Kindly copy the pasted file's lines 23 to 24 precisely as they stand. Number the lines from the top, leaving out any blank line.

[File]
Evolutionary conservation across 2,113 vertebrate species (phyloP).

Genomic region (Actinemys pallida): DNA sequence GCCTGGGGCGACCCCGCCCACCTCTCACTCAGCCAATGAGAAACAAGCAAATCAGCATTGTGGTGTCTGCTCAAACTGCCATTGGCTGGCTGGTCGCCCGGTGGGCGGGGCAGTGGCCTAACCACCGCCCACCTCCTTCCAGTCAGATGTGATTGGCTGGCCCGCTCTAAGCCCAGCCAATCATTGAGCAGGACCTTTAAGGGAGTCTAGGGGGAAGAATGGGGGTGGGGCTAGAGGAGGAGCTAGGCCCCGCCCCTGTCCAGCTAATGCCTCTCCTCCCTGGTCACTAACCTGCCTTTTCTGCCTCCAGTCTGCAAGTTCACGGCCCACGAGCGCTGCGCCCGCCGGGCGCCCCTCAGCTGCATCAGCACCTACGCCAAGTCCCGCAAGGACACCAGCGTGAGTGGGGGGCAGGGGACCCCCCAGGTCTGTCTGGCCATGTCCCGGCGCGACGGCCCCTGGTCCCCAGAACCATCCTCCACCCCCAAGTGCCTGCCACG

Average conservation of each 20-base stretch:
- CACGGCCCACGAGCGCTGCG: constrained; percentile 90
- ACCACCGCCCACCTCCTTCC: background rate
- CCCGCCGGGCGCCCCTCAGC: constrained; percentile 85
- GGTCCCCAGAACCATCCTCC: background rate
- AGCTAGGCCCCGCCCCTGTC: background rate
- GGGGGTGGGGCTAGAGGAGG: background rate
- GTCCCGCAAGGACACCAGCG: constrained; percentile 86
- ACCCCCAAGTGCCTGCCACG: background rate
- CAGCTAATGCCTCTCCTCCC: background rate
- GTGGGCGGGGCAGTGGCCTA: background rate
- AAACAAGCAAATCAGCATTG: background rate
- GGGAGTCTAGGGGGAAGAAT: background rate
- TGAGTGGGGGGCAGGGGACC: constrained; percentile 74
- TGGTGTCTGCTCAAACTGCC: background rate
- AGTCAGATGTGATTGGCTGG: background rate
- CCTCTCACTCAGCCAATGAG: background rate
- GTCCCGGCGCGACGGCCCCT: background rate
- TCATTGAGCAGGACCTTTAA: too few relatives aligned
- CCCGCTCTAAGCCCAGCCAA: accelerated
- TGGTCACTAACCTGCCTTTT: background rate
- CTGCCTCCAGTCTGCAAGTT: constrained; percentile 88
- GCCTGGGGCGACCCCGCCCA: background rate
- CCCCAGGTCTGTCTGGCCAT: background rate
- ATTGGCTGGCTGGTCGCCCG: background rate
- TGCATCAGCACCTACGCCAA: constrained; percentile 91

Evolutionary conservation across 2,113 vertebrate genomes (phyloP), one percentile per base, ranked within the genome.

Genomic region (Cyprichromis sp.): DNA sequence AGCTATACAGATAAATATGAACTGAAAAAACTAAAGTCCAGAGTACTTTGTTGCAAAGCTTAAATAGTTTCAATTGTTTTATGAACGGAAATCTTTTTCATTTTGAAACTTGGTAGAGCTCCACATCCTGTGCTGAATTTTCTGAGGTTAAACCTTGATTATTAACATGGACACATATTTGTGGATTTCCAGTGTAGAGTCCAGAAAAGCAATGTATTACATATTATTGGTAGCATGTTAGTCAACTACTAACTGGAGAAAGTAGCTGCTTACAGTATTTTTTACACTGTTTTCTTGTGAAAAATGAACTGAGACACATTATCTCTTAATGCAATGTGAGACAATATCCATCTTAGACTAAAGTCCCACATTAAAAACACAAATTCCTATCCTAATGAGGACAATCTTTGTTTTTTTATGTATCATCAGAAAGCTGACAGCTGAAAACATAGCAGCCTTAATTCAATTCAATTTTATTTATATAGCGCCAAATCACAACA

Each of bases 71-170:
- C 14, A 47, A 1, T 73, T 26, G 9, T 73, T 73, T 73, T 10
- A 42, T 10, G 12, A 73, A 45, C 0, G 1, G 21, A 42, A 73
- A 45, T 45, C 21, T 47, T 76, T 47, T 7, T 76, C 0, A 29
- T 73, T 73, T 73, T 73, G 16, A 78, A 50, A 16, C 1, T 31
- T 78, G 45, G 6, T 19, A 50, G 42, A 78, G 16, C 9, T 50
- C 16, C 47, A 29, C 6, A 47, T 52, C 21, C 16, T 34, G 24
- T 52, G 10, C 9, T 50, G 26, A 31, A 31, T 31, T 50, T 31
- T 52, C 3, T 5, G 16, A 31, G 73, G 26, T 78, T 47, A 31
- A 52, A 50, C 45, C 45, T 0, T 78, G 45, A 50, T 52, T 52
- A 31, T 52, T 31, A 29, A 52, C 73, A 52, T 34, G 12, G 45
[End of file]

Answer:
- TGGTCACTAACCTGCCTTTT: background rate
- CTGCCTCCAGTCTGCAAGTT: constrained; percentile 88